9 Packing Mistakes You Need Not Make.
Moving home is ranked highly as one of the most stressful things a typical human being can endure over the course of a lifetime. Here at European Moving, we do whatever we can to make your relocation as smooth a process as possible. For example, I have listed 9 mistakes many people still continue to make when packing their belongings, so you don’t have to make the same errors.
Packing without a plan.
This is easily one of the most common mistakes people make when planning on moving, whether domestic or international: Not planning on how to pack their belongings. Many people are quick to start boxing up their property, believing they are making headway in the most time-consuming aspect of their move. But what is packed one end must be unpacked the other. Has your property been organised to minimise confusion as to where it will belong in your new home? Have you prioritised your packing tasks to maximise efficiency? You can’t leave these things to the last minute, which leads me onto…
Leaving it to the last minute.
There is no time like the present and no spare time whatsoever on the day of your move. Even if you think there are just a few last minute items to get packed, don’t pick the day of collection to do it. Worse still, many people have fallen victim to the belief that you can do all the packing, loading and moving on the same day. Moving to a different country, no less.
There is no job more necessary to organise than the speedy facilitation of the loading and unloading of your belongings, and this all comes down to packaging your goods ready for the day you move.
The day your move is confirmed is the day you need to start preparing for it, so be kind to yourself and get this arduous task done with plenty of time to spare. Relocating to a new home need not be week long panic induced stress headache; with a little less procrastination and a little more action, the transition should be a smooth process.
Sort yourself out.
No, really. Are you certain you wish to take the entirety of your material goods with you? What about furniture and electrical items? We all have belongings we wouldn’t dream of parting with, but maybe those unwanted Christmas gifts and unused items you were sure would come in useful sometime or another would be better off sold or donated to a loved one or charity of your preference.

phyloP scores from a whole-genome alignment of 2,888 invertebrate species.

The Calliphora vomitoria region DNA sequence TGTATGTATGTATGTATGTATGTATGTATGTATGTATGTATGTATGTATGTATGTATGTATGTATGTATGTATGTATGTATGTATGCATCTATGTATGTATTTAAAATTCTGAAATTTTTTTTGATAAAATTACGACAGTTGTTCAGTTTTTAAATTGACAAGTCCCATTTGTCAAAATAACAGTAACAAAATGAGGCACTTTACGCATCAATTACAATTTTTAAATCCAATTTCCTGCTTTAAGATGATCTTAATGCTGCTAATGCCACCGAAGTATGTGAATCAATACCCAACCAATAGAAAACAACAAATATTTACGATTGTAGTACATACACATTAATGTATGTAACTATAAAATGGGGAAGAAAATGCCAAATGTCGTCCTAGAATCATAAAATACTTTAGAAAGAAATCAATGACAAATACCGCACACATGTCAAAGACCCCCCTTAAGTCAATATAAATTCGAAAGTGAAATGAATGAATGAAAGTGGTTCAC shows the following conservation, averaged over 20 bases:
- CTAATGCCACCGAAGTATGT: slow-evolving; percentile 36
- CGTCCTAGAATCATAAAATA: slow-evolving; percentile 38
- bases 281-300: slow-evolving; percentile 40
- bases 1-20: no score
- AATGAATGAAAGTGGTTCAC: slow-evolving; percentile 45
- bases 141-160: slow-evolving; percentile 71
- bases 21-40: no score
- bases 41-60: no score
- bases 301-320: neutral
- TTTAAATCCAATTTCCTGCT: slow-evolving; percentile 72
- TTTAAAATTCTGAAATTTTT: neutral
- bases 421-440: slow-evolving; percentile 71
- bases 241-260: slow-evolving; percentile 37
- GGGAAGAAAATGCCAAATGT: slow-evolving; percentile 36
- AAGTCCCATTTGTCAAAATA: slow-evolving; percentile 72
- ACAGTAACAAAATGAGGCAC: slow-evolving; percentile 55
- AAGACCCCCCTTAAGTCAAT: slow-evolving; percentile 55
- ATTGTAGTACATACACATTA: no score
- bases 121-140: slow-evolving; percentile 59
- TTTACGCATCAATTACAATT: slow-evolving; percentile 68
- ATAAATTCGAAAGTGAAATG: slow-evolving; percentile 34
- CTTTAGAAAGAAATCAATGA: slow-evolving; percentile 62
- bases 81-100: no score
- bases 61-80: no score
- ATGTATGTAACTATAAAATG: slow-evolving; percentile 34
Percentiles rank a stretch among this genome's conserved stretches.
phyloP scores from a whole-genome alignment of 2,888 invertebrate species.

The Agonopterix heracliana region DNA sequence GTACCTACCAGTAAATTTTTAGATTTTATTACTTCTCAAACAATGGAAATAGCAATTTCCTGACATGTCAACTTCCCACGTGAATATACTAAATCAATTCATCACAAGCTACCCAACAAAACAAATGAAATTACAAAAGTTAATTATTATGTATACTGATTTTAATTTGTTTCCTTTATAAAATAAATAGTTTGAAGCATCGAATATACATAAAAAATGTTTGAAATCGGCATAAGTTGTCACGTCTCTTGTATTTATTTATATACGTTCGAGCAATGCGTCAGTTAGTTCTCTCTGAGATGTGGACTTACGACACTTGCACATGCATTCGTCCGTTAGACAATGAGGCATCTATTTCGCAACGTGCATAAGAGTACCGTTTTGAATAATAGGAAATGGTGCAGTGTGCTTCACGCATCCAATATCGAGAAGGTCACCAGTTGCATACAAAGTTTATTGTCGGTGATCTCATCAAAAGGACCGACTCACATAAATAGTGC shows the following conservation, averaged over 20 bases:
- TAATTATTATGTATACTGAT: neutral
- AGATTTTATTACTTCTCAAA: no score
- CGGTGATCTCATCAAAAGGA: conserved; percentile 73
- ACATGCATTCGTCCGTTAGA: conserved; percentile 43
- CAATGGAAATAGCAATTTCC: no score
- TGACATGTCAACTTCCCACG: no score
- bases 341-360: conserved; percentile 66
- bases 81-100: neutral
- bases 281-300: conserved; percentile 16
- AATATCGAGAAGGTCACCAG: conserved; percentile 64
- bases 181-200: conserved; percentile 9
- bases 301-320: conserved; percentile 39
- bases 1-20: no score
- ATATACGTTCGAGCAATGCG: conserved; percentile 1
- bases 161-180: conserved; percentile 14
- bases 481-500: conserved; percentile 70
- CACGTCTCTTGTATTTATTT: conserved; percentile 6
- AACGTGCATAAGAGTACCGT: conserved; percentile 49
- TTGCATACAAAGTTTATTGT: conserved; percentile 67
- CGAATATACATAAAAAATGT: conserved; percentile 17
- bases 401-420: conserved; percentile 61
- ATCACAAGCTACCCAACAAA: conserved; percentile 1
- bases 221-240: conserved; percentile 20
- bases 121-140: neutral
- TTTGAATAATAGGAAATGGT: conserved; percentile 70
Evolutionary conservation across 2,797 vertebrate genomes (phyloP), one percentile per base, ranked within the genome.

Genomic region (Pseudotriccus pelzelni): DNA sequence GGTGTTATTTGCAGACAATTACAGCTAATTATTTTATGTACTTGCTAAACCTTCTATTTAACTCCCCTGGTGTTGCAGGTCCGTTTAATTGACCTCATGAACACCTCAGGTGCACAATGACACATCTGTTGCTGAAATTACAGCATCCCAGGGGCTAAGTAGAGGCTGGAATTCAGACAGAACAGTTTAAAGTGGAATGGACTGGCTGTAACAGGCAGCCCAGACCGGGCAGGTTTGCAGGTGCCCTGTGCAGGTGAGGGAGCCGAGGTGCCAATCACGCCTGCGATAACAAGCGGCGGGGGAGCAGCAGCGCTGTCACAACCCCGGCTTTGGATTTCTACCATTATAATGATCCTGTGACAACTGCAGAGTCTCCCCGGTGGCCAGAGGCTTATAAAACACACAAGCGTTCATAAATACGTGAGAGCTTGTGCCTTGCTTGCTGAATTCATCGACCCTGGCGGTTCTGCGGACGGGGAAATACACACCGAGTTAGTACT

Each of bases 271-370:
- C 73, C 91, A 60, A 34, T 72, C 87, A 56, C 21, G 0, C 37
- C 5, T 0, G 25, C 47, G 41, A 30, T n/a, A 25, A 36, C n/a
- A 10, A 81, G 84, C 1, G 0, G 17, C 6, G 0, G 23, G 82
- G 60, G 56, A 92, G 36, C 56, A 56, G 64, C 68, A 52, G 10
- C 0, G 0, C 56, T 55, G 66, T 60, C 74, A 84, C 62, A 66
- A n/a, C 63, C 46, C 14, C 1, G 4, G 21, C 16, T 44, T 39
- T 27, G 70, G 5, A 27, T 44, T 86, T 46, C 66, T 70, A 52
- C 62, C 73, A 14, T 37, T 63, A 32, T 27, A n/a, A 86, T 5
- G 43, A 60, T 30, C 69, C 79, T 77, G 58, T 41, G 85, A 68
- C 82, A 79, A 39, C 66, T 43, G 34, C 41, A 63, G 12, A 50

This may not strike you as something of importance. But if you are in the market for a low-cost removal from one country to the next, then you are governed by the space and weight your items take up. Removal of some of your worldly goods before they end up costing you more than their worth is the stuff successful moving is made from.
So, make your fresh start a fresh start and leave behind all those things that stop you moving forward.
Not all boxes are created equally.
They really aren’t, and although this seems obvious, too many people bend to the will of saving a few pennies on packaging, costing them many pounds in the long run.
Crumpled, non-sturdy, torn and thin cardboard are the cardinal sins of boxes when moving. These are going to be stacked together in a van for a lengthy distance and will contain your treasured possessions – don’t endanger those for the sake of a few quid.
Also, consider your packaging. You can often get clean, dry and most importantly free bubble wrap from sites such as GumTree, Freecycle or your local Facebook ‘For Sale’ groups. But if you can’t find it for free and your saved collection from years ago is damp and dirty, invest in some brand spanking new packaging. You and your new home deserve it.
Oh yeah, and for the love of all things that belong safely in a box for a day or two – invest in some high-quality packing tape.
Look for the bare necessities, so you can relocate with ease.
When all systems are go, the boxes are packed, the bags filled and the ETA on the van is five minutes, you’ve earned yourself a cup of tea. Except the kettle is packed in one of the boxes marked kitchenware, the tea bags aren’t in the cupboard anymore and you’ve just remembered you threw the last of the milk out the night before when you unplugged the fridge.